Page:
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It's not practical to synchronize rotation/position for all types of games, which is what everyone is telling you. Take a soccer, or football game for instance, you have 22 players, all of which would need to be synchronized over the network, which is a waste of bandwidth (and would probably result in slowing the game down) to send over positional, rotational information. In a two player game, just pass inputs and synchronize on that. Not to mention synchronizing on position and rotation says nothing about animation states.

With that said, certain games make more sense to synchronize on position/rotation of your characters.

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Original post by sofakng
Why does it matter how the objects move?


Perhaps you're making a platform game and your sprites never rotate, do you still send rotational information? What if most of your objects behave normally, but one certain type of object only needs its initial state and a deterministic simulation handles the rest? If it's a two player competitive network game and the data doesn't match up, who has authority? Would that solution be fair or practical in a different type of game?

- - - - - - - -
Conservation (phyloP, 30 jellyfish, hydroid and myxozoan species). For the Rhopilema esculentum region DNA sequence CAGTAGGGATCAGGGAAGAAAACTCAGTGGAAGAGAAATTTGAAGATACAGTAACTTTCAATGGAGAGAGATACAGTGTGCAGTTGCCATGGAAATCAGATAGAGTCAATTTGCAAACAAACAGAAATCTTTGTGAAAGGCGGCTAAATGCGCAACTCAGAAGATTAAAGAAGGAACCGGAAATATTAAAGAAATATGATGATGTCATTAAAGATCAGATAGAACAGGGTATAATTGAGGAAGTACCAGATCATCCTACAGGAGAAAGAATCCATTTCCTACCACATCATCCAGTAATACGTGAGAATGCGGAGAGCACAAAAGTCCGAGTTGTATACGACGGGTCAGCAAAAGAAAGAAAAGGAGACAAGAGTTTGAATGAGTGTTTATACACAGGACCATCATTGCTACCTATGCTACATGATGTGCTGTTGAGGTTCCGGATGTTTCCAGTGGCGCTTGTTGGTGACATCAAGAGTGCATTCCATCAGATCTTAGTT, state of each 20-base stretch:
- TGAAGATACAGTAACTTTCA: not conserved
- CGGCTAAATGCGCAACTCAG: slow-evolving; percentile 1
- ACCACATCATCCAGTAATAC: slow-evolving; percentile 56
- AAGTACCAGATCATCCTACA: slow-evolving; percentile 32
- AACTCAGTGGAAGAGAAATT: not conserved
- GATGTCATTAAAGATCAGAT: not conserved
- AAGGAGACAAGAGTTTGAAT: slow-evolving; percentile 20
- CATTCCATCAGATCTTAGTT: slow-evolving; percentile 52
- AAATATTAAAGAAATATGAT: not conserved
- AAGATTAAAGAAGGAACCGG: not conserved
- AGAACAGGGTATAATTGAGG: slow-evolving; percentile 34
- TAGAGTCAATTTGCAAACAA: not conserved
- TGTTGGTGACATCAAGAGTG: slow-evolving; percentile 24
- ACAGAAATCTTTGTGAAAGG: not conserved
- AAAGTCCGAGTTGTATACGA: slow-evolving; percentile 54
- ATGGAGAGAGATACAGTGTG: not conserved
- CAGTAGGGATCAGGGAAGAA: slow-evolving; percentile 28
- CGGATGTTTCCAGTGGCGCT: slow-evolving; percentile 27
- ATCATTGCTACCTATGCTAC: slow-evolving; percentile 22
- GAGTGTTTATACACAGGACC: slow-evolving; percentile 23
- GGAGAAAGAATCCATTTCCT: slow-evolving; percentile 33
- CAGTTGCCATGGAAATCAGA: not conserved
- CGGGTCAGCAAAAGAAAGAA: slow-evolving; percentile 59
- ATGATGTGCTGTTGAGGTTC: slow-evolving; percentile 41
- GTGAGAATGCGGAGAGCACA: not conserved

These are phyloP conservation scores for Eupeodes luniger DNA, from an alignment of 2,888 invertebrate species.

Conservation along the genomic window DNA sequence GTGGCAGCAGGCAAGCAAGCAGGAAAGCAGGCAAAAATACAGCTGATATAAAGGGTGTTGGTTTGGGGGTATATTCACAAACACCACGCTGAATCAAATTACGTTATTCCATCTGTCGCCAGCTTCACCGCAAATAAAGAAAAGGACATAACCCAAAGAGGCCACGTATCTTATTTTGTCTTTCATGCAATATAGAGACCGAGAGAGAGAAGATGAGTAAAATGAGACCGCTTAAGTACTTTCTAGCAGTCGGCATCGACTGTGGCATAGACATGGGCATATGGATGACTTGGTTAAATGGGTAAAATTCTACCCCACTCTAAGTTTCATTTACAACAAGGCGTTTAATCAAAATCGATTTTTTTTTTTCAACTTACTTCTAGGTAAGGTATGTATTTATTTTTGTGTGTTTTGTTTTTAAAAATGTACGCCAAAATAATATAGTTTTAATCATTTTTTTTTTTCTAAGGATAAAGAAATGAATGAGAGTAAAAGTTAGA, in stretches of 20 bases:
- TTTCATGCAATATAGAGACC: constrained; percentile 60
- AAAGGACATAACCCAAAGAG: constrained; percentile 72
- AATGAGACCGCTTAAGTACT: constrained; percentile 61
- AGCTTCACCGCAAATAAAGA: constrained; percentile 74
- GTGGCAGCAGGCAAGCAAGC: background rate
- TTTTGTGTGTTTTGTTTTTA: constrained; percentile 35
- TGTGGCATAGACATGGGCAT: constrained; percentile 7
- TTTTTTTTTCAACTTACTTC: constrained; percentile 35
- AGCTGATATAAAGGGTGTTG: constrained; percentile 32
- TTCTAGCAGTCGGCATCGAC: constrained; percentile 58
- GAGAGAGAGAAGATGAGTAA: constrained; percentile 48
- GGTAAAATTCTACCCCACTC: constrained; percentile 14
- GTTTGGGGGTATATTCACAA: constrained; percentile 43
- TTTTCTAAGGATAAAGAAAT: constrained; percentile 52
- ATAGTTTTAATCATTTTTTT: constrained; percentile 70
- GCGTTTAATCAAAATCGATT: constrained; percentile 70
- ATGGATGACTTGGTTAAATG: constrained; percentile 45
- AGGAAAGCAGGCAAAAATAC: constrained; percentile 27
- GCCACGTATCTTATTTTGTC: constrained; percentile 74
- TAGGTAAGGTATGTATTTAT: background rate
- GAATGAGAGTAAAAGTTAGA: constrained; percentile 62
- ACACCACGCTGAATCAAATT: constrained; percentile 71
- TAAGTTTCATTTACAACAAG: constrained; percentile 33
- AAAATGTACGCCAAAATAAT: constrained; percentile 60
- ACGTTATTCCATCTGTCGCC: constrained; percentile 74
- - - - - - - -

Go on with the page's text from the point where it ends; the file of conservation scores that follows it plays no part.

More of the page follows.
As I said before, such a solution would be inefficient in terms of bandwidth as best, and have gameplay side effects at worst. Networking really has to be tailored to each individual game to get good results, there just isn't any way -- at least that we know of -- to create a solution that just works for many different types of games.